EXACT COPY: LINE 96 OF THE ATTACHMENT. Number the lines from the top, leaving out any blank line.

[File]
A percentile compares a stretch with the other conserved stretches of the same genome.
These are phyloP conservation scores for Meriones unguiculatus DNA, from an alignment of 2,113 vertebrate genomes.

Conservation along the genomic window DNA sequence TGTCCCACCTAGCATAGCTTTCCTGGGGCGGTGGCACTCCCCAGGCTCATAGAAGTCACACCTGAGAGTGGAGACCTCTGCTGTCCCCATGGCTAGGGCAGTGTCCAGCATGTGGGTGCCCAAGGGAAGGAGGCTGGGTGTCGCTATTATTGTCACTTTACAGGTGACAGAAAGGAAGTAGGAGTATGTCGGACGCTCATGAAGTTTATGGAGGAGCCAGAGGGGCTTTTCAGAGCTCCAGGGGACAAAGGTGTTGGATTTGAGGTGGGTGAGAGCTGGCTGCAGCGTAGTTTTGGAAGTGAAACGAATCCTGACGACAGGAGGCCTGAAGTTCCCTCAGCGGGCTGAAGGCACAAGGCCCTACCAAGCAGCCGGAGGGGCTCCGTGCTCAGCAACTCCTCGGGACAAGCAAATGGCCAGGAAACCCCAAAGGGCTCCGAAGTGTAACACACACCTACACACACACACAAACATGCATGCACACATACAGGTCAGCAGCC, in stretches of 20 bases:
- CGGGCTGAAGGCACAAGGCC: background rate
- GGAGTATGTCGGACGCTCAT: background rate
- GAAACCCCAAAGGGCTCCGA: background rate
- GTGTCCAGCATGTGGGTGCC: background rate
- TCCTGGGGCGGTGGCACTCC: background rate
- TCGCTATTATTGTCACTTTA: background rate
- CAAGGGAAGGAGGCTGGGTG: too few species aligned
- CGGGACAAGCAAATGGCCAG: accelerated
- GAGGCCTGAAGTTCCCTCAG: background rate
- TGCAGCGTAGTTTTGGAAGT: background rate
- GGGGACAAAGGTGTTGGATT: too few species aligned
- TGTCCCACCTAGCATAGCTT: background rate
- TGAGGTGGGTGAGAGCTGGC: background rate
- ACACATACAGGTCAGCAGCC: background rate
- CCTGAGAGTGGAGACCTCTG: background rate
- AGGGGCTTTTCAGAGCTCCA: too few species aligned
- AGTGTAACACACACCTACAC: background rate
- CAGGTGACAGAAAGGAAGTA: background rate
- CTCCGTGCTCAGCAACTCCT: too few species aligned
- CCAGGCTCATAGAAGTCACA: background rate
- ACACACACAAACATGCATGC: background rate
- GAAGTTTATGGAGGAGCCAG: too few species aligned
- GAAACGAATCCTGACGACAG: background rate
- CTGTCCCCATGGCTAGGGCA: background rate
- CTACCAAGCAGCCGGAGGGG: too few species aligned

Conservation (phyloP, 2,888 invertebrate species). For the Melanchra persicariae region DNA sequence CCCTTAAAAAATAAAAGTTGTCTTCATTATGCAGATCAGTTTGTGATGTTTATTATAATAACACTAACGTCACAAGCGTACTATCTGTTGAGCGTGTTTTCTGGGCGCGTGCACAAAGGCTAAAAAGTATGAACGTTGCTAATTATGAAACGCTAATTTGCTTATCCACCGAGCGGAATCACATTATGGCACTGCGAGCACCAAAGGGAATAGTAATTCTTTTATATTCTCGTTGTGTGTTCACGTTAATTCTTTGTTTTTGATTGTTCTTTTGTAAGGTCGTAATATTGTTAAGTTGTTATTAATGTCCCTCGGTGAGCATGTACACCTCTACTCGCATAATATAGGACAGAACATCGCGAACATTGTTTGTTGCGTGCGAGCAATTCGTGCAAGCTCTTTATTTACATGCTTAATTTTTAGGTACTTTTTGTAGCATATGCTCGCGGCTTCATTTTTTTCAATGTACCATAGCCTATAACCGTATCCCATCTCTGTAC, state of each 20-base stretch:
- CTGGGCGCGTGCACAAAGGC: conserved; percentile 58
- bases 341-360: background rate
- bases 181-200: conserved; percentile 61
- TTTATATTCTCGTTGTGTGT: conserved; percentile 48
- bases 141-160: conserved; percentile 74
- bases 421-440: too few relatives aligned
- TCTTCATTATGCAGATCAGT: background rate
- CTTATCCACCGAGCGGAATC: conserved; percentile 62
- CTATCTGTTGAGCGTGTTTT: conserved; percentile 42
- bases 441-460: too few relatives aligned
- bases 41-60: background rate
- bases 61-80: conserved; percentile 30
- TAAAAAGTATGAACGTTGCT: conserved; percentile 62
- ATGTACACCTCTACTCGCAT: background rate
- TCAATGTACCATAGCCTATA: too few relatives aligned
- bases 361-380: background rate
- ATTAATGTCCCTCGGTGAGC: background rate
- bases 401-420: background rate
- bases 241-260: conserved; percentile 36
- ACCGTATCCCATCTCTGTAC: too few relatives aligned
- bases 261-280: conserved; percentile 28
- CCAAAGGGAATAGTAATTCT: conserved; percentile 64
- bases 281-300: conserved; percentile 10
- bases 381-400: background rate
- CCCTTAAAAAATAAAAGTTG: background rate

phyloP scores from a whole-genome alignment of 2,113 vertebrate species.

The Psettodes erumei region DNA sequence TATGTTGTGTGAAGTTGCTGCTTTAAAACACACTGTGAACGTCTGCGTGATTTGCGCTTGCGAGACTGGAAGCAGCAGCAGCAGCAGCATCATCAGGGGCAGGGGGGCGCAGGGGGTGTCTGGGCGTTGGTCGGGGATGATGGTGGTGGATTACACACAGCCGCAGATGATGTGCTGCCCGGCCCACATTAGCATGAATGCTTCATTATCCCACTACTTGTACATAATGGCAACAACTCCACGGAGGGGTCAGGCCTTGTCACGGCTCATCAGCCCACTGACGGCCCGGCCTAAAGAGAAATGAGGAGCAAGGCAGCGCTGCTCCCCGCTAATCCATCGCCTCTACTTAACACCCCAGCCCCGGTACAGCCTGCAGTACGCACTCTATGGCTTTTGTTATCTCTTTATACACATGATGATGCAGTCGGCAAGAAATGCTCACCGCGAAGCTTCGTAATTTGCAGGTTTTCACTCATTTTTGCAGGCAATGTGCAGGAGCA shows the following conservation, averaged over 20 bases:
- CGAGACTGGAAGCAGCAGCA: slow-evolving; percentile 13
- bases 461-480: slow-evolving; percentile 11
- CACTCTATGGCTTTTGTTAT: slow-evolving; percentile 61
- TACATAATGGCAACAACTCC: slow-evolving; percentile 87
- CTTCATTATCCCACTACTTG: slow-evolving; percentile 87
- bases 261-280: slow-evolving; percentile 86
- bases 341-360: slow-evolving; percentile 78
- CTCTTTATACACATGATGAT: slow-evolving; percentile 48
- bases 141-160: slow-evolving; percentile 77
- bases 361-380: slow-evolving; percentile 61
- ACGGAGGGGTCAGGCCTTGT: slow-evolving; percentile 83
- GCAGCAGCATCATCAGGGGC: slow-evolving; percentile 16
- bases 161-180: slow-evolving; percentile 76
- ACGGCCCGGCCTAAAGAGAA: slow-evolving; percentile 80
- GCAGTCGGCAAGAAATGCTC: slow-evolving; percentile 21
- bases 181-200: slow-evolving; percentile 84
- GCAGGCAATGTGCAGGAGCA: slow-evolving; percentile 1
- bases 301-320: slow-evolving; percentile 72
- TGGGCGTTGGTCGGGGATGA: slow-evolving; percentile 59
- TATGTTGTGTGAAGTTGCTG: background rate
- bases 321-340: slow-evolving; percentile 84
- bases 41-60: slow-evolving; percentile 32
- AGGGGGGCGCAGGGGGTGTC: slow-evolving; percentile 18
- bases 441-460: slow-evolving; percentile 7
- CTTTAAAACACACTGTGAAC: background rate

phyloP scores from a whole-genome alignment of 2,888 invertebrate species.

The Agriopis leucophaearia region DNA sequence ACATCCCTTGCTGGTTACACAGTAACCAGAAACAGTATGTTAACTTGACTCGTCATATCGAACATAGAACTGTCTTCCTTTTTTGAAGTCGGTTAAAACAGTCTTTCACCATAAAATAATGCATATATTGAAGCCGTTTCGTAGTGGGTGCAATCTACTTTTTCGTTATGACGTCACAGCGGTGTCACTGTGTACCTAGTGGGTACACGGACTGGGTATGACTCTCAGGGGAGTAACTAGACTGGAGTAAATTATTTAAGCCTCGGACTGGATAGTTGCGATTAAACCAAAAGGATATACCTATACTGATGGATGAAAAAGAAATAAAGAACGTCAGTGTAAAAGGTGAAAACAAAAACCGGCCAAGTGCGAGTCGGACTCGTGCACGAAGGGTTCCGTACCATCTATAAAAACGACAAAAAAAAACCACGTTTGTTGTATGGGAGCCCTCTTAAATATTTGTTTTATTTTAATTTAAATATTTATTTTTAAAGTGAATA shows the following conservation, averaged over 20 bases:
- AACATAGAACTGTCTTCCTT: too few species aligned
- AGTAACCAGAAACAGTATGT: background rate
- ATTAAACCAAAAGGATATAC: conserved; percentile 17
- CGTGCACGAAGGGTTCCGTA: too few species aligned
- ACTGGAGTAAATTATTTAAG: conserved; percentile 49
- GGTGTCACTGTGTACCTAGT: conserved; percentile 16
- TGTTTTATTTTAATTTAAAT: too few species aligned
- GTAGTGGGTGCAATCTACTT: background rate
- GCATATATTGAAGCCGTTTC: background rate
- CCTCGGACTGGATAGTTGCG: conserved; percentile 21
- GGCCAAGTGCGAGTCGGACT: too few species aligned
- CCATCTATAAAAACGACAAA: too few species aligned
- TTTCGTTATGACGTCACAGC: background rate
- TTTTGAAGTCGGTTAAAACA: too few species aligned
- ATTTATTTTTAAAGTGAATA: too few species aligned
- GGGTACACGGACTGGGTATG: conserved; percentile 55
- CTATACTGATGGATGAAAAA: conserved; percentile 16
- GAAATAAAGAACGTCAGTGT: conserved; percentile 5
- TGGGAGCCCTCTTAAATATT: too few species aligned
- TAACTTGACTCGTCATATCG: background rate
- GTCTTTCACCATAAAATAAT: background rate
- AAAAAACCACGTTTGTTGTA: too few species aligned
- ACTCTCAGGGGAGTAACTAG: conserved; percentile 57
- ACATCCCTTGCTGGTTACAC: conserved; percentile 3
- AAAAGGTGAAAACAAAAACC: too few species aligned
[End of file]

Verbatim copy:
- TTTCGTTATGACGTCACAGC: background rate